On the other hand, a low intake of carbs gives you a lower, more stable blood glucose, and lower amounts of insulin. This increases the release of fat from your fat stores and increases the fat burning. This usually leads to fat loss, especially around the belly in abdominally obese individuals.

Weight loss without hunger

An LCHF diet makes it easier for the body to use its fat reserves, as fat release is no longer blocked by high insulin levels. This may be one reason why eating fat produces a feeling of longer-lasting satiety than carbohydrates. This has been shown in a number of studies: When people eat all they want on a low-carb diet, caloric intake typically drops.

So, no counting or food weighing is necessary. You can forget about the calories and trust your feelings of hunger and satiety. Most people don’t need to count or weigh their food any more than they need to count their breathing. If you don´t believe it, just try for a couple of weeks and see for yourself.

How to lose weight

Health as a bonus

No animals in nature need the assistance of nutritional expertise or calorie charts to eat. And still, as long as they eat the food they are designed to eat they stay at a normal weight and they avoid caries, diabetes and heart disease. Why would humans be an exception? Why would you be an exception?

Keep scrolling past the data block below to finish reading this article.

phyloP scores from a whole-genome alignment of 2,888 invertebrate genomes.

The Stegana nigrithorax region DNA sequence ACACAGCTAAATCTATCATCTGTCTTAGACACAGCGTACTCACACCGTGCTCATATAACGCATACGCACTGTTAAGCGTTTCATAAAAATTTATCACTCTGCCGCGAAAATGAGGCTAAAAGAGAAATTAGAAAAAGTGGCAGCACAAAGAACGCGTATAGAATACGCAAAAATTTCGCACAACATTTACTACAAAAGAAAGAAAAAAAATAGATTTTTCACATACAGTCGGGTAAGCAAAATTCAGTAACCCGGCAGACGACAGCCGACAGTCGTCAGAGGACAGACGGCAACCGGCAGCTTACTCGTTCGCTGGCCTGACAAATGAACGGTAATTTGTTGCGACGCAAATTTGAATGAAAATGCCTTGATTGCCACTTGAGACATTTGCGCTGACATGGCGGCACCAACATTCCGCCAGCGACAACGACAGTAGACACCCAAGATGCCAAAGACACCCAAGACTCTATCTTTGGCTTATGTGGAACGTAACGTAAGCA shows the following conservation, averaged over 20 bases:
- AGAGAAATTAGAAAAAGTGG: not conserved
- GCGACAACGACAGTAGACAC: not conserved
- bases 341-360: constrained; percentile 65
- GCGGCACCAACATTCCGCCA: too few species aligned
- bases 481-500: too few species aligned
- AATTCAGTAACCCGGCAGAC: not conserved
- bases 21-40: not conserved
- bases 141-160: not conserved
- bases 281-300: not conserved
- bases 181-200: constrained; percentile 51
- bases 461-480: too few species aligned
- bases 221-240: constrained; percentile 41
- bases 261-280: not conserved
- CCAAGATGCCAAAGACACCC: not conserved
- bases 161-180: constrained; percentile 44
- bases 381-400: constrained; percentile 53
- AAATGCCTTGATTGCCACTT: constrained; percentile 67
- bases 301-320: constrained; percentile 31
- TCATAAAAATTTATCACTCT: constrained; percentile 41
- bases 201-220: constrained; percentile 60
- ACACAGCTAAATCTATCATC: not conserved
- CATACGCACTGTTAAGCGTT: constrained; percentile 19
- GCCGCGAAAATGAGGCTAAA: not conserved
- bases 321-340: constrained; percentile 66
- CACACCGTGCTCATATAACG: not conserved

In scientific studies not only is the weight improved on a low carb diet – the blood pressure, blood sugar and cholesterol profile (HDL, triglycerides) are also improved. A calm stomach and less cravings for sweet food are also common experiences.

Here are the most common benefits:

 

 


 

Initial side effects

If you stop eating sugar and starch cold turkey (recommended) you may experience some side effects as your body adjusts. For most people these side effects tend to be mild and last a just few days. There are also ways to minimize them.